The Family Equality Council envisions a future where all families, regardless of creation or composition, will be able to live in communities that recognize, respect, protect, and celebrate them. The organization envisions a world that celebrates a diversity of family constellations and respects individuals for supporting one another and sustaining loving families.


A study performed by scientists from Iceland found that mating with a relative (incest) can significantly increase the number of children in a family. A lot of societies consider inbreeding unacceptable. Scientists warn that inbreeding may raise the chances of a child getting two copies of disease-causing recessive genes and in such a way it may lead to genetic disorders and higher infant mortality.

Scientists found that couples formed of relatives had more children and grandchildren than unrelated couples. The study revealed that when a husband and wife were third cousins, they had an average of 4.0 children and 9.2 grandchildren. If a woman was in relationship with her eight cousin, then the number of children declined, showing an average of 3.3 children and 7.3 grandchildren .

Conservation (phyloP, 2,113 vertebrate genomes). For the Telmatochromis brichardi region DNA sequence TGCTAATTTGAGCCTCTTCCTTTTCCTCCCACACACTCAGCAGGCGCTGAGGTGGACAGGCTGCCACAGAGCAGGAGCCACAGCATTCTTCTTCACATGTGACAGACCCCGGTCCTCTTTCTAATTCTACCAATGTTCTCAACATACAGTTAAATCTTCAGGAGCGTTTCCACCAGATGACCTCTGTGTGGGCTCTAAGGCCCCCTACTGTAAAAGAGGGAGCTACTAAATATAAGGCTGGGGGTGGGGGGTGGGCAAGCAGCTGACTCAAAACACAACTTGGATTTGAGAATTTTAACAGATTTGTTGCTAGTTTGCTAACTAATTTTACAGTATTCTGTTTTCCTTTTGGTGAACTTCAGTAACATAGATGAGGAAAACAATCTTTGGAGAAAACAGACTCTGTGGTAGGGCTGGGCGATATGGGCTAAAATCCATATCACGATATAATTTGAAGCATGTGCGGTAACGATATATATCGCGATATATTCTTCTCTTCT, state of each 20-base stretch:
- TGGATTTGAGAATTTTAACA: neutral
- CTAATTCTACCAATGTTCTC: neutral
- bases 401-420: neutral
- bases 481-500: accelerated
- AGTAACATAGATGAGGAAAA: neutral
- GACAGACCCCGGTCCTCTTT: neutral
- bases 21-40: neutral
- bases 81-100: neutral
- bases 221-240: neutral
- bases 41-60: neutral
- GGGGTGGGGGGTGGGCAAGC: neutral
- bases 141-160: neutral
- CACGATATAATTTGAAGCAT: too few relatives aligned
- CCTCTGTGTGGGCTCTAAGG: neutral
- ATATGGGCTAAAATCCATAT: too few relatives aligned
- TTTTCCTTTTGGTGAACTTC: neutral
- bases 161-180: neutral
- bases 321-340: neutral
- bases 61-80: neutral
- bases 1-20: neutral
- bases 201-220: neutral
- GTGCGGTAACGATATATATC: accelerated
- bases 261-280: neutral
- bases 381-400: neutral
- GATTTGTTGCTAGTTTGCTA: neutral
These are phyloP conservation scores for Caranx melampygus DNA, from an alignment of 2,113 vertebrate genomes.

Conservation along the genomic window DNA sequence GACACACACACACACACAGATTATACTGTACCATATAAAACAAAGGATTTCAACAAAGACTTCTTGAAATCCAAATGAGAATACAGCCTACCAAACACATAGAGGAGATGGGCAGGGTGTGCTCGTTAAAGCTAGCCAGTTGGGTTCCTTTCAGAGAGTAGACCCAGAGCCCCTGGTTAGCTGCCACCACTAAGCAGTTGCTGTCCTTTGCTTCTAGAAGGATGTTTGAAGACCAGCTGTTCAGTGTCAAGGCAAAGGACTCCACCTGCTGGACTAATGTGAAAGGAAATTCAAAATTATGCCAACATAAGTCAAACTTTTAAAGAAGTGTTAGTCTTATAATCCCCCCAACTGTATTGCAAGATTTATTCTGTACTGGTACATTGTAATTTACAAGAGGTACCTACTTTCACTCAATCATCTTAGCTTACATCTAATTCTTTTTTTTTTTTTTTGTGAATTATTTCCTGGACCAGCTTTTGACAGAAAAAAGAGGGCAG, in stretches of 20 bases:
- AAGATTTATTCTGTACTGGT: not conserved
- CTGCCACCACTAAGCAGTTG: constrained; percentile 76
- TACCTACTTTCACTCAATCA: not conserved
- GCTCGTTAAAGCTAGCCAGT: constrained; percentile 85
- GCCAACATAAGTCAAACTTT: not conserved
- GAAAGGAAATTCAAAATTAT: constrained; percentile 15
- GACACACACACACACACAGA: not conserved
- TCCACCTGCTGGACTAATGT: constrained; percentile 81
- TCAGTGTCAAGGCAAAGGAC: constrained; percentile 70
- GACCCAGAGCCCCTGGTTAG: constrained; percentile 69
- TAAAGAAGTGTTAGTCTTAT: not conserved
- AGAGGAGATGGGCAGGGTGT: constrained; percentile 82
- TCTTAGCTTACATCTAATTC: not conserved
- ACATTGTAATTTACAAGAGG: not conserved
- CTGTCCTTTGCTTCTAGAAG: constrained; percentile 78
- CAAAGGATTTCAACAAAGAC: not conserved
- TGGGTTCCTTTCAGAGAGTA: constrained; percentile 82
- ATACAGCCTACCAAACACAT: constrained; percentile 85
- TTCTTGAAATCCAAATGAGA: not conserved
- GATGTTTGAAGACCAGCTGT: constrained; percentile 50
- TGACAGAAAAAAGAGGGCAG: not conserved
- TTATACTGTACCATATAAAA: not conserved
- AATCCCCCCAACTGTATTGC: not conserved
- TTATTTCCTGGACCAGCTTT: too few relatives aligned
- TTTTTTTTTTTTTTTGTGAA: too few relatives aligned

Natalism is the belief that human reproduction is the basis for individual existence, and therefore promotes having large families.

Many religions, e.g., Judaism, encourage their followers to procreate and have many children.

In recent times, however, there has been an increasing amount of family planning and a following decrease in total fertility rate in many parts of the world, in part due to concerns of overpopulation.

Many countries with population decline offer incentives for people to have large families as a means of national efforts to reverse declining populations.

See also


  1. Schneider, David 1984 A Critique of the Study of Kinship. Ann Arbor: University of Michigan Press. p. 182
  2. Deleuze-Guattari (1972). Part 2, ch. 3, p.80
  3. Russon, John, (2003) Human Experience: Philosophy, Neurosis, and the Elements of Everyday Life, Albany: State University of New York Press. pp 61-68.
  4. George Peter Murdoch Social Structure page 13
  5. Wolf, Eric 1982 Europe and the People Without History. Berkeley: University of California Press. 92
  6. Harner, Michael 1975 "Scarcity, the Factors of Production, and Social Evolution," in Population. Ecology, and Social Evolution, Steven Polgar, ed. Mouton Publishers: the Hague.
  7. Rivière, Peter 1987 “Of Women, Men, and Manioc,” Etnologiska Studien (38).
  8. nuclear family - ".A family group consisting of wife, husband (or one of these) and dependent children." - Definitions of Anthropological Terms - Anthropological Resources - (Court Smith) Department of Anthropology, Oregon State,University
  9. Tooker, Elisabeth. “Another View of Morgan on Kinship.” Current Anthropology 20, no. 1 (March 1979): 131-134.
  10. Lacan 1938-2001, pp.24-25, 56
  11. Fugier Pascal, 2007, p.226-8
  12. Blended and Blessed - Encouraging Step-Families